Can Oilers fix glove hand that plagued Mikko Koskinen this season?

Doug MacLean weighs in on the Edmonton Oilers young goaltender, noting that Mikko Koskinen is more focused on footwork and positioning that his allegedly struggling glove hand.

The Edmonton Oilers will begin next season with a $4.5-million backup goalie in Mikko Koskinen, whose situation personifies what has happened with the Oilers as an organization: an inexplicable contract from an inexplicable team.

While the rest of the hockey world still wonders aloud, "Why on earth would a team offer a three-year, $13.5-million contract to a 30-year-old goalie with such a small sample size in the NHL?", the Oilers have moved on to their own questions. The primary one being, "Can a goalie who turns 31 in July learn to have a stronger glove hand?"

Alas, the six-foot-seven Koskinen, dubbed "The Three Metres of Koskinen" by the Finnish media, has been at times so leaky in the Oilers net that perhaps "The Three Litres of Koskinen" is a more accurate moniker.

The book is out, and every NHL player is shooting glove side on Koskinen. That will continue until he proves he can catch more pucks, an area that has been shaky since the first day we saw Koskinen at training camp last September.

Whether or not he improves, the Oilers are stuck with the contract. They will seek to pair Koskinen up with a partner who can help him to carry the ball next season.

But can they rehab Koskinen, who spent his prime years in the mostly Russian Kontinental Hockey League, where the game is vastly different from a goaltending perspective? Goaltending experts point to Koskinen’s leaky glove hand and blame it on his inability to be "set and square" when the shots are being fired.

"(Goalie guru) Benoit Allaire would say, ‘Beat the play. Solve the equation,’" said Kevin Woodley of InGoal Magazine. "So much of the game is about being in position, and being in position is not just about being in the middle of the net. It really is about being set and square, and on most of the glove saves, he is neither set, nor is he square. Not all, but most.

"Your footwork is what allows you to beat those plays," Woodley explains. "You beat the play with your footwork. The faster you’re there the more time you have to pick up all the information. Is he passing? Is he shooting?"

Credit: Twitter/@KevinisInGoal

We’ll assume Koskinen didn’t have these problems during four KHL seasons in which he posted a save percentage of .921 or better. So why here in North America?

Simple: shots on goal and scoring chances come faster and more frequently in the NHL. That’s why Koskinen is behind the play, leaning the wrong way and not getting set for shots. NHL players are better than KHL players, puck movement is faster, the rinks are smaller and the scoring chances are of a higher pedigree.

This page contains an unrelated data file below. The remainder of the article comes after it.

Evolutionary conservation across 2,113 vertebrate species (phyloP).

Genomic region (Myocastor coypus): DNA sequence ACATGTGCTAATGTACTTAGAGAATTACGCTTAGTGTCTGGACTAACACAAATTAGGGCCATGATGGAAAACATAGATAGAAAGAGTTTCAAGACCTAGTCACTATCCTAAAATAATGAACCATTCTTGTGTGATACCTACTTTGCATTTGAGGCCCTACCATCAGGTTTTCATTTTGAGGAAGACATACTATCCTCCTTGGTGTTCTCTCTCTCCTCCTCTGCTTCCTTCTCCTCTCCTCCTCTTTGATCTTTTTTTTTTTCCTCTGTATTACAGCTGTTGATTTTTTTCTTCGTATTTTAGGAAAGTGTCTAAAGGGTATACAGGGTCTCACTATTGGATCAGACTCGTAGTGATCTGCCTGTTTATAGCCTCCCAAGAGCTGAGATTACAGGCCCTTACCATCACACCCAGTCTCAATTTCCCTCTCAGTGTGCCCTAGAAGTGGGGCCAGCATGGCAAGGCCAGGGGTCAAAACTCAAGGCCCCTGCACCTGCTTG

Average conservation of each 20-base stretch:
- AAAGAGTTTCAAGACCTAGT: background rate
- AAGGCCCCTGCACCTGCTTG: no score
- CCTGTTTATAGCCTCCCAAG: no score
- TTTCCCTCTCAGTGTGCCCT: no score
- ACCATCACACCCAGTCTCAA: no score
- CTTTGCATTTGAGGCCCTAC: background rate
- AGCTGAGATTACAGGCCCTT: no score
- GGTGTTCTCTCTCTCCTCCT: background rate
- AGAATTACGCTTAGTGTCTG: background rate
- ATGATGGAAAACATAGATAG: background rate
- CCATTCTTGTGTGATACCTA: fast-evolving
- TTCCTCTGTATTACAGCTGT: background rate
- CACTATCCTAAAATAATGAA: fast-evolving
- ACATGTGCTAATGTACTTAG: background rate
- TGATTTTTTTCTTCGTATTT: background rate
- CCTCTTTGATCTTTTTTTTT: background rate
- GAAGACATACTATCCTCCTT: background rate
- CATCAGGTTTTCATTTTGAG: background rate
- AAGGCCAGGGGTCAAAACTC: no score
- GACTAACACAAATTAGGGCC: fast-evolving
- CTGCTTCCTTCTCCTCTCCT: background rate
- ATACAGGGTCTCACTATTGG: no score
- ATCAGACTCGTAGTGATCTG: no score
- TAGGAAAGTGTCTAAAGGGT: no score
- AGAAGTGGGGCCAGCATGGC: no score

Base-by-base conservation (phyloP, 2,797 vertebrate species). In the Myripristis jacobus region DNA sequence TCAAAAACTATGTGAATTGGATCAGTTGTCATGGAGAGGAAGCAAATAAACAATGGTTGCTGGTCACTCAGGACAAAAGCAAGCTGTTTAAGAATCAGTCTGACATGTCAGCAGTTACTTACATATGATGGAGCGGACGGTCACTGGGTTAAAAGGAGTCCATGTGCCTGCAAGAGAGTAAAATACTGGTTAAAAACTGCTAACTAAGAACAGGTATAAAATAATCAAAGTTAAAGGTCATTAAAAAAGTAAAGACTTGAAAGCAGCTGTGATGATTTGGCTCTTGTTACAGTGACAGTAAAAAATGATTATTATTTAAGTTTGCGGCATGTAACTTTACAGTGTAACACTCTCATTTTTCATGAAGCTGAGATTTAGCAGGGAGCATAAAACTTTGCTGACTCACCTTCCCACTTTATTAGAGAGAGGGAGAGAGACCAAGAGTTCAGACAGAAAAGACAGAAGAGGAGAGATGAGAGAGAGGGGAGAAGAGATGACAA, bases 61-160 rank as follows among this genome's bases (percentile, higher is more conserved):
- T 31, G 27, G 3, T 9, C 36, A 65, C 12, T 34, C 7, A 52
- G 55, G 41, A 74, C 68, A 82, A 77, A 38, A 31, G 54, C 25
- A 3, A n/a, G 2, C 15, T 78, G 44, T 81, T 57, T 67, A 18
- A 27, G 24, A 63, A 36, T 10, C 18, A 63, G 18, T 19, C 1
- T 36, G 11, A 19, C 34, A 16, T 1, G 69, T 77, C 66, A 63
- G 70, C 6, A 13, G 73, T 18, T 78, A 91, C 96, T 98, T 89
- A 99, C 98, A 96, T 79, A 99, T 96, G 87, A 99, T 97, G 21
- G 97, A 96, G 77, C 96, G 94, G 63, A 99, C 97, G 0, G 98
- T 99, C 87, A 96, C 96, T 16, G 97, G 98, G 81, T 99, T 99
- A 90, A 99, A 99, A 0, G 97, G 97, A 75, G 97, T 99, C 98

That’s why so many people — including myself — were skeptical when Edmonton pulled Koskinen out of Russia and gave him a one-year, one-way deal worth $2.5 million. There is simply no history of goalies coming from the KHL and having success as starters in the NHL:

• Pavel Francouz led the KHL in save percentage in 2016-17 (.953) and 2017-18 (.946). He came over to Colorado’s organization this season, where he earned $690,000 while posting a .918 in the AHL.

• Former Oiler and Anaheim Duck Viktor Fasth posted a .929 save percentage for Red Army, long after he was deemed not to be an NHL goaltender.

• While Tampa’s Andrei Vasilevskiy, Colorado’s Semyon Varlamov and Columbus’s Sergei Bobrovsky came to North America as 20-year-olds, older goalies have had very little success making the transition from the Europe to the NHL. See: Jonas "The Monster" Gutavsson.

Jeff Marek and Elliotte Friedman talk to a lot of people around the hockey world, and then they tell listeners all about what they’ve heard and what they think about it.

The assets that Koskinen has on his side are a dogged work ethic and a high compete level even when things aren’t going well. He’s on the practice ice before every practice working on his game, a very good sign.

You could point to Vancouver’s Jacob Markstrom — who is just 18 months younger than Koskinen — as a goalie who found a way to improve his game late in his 20s. Markstrom has been in North America since 2010, and this season gave the Canucks the best goaltending he has given a team in his NHL career — at age 29.

"You have to take that as a positive example," Woodley said. "Even the fact that Koskinen has been talking about his footwork shows that he understands the game, and what needs to change. It’s just really hard to do it on the fly."

The summer will be important for Koskinen, an old dog who needs to learn some new tricks. And fast.

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